A few days ago, I made Indian Pudding, a traditional New England dessert, a colonial-era treat. I found the recipe in a pamphlet, “Open Hearth Cooking” that we bought at Historic Deerfield in March, 2014.
Deerfield in north-central Massachusetts, was a frontier village, remembered in history books for a 1704 French and Indian raid. The town was almost wiped out; over 100 captives were taken back to French Canada. The daughter of John Williams, Deerfield’s Puritan minister, decided to stay with her captors. Eunice (age 8) became a Catholic, resisted family efforts to have her return home, married a Mohawk husband, visited Deerfield with her Indian family and lived as a Native American until her death at the age of 95. The raid and Eunice’s story is told in John Demos’s “The Unredeemed Captive: a family story from early America” (1995).
Deerfield residents had a strong sense of history. In 1952 they created Historic Deerfield; in 1962 the town was placed on the National Register of Historic Landmarks. There are about a dozen old houses on the historic, mile long, Main Street. There are also several museum buildings, a gift store, and the 1884 Deerfield Inn with Champy’s Restaurant and Tavern.
Deerfield Academy, one of several schools in town, is a classic New England private prep school. John McPhee wrote “The Headmaster: Frank L. Boyden of Deerfield” (1992). Boyden took over the Deerfield country school in 1902 and built it into a classic New England academy like Andover and Exter. I recently reread “The Headmaster.” As an educator it’s an interesting lesson. Boyden didn’t have any specific educational philosophy, he believed in doing right for “the boys” and strongly supported athletic competition. He was widely admired in the education community and his boys did well in life.
In 2014, our first year of retirement, we decided to take an open hearth cooking class in Deerfield. We stayed in the Deerfield Inn, across the street from the Hall Tavern and visitor’s center — site for classes. Eight students joined two instructors. The hearth fire was blazing; hot coals were burning in the oven. Ingredients for our class were laid out on rustic kitchen tables. We were provided with historic receipts (recipes) and formed small groups to cook and bake. Our menu was beef stew with winter vegetables, mashed root vegetables, French bread, applesauce and Indian pudding.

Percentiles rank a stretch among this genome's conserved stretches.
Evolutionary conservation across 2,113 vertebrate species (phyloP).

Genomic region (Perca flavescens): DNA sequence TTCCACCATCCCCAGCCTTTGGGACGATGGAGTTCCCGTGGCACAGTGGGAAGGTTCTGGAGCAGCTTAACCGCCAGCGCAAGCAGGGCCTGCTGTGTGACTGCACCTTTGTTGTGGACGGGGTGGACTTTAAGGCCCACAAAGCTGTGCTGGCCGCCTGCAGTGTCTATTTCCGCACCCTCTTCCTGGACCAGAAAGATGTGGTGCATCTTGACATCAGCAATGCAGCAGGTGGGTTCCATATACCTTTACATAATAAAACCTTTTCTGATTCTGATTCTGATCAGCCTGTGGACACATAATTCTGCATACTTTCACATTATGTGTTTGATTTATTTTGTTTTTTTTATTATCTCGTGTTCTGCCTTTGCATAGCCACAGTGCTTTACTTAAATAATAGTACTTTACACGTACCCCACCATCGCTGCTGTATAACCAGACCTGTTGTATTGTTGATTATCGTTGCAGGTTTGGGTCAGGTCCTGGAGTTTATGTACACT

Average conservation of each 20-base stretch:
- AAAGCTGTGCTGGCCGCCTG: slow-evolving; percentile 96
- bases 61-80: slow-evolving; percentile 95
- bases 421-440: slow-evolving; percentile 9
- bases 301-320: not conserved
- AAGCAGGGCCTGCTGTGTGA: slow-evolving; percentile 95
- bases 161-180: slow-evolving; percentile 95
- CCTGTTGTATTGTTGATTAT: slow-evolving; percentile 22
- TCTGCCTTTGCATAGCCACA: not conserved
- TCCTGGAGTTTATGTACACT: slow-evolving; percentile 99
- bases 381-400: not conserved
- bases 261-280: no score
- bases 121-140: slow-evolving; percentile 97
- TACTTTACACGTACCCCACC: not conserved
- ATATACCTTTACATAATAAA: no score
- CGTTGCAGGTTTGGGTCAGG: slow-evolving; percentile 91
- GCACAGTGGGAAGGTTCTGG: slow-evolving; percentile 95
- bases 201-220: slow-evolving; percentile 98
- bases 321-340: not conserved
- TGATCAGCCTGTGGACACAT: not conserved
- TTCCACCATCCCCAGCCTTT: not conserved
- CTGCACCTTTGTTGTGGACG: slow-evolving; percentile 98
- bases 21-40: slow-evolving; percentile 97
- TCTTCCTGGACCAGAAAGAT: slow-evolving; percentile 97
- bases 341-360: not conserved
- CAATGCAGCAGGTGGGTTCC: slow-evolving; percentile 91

As we prepared the dishes, we learn about open hearth cooking. We pre-heated cast iron pots. Some (the stew pot) hung on a moving crane over the fire. Others dishes could be cooked in a spider leg pot (hot coals under the pot). Some things are cooked in a Dutch oven with hot coals under the pot and on the lid. The apples (acidic) can’t be cooked in cast iron pot but do fine in a tin lined cast iron pot. Bread is cooked in the bake oven, heated with coals which are removed before the bread is baked.
Since I am familiar with bread, I joined with the only other male in the class to make rye bread. We scalded milk, butter, honey and salt. Mixed it with flour, yeast and eggs. We let the sponge rise and mixed in more flour, kneading for 10 minutes. It was baked in a redware dish. Reproduced redware is made without lead and safe for cooking; don’t cook in original, as it probably contains lead. While our stew and bread cooked, we were given a tour of another kitchen with a wood-coal stove. Back in the Tavern kitchen, we served and ate our efforts. Quite good.
This March we returned to Deerfield for another open hearth class. The Deerfield Inn was comfortable; we had great meals in Champy’s; the class was different and fun. Our menu was based on the 1796 “American Cookery” cookbook by Amelia Simmons. It is considered the first American cookbook, using American ingredients. Our menu was stuffed chicken and vegetables — potatoes, carrots, parsnips — , cranberry sauce, winter squash-Apple pudding, slapjacks, and gingerbread.
I really like how the instructors just handed students the recipes (historic and translated) and say “go to it.” Diane and I went for the slapjacks. Milk, cornmeal, eggs, a bit of flour and salt. Fried in a cast iron pan over the fire in a bit of lard; served with maple syrup. Not bad. The bread-seasoned stuffed chicken was cooked on a tin rotessier, made in Deerfield. Par-boiled potatoes, carrots and parsnips were placed under the chickens, absorbing the drippings. The squash apple pudding was cooked in a Dutch oven. Gingerbread in the bake oven. Cook, bake, wait, tour, and then eat. A great meal.
In March, Deerfield is quiet. This year we were there after a winter storm. The ground was snow covered. A walk through town was beautiful. Quiet, at peace. Champy’s was alive in the evening with a local tavern crowd. The folowing day after after breakfast (one day home made corn beef hash, i.e. Left over from St. Patrick’s Day) we drove south through the Berkshires to the White Hart Inn in Salisbury, CT.
Another different but interesting quest; exploring the world of Joan of Hammertown, an interior designer, and marketer, (echoes of Martha Steward), that Diane follows online.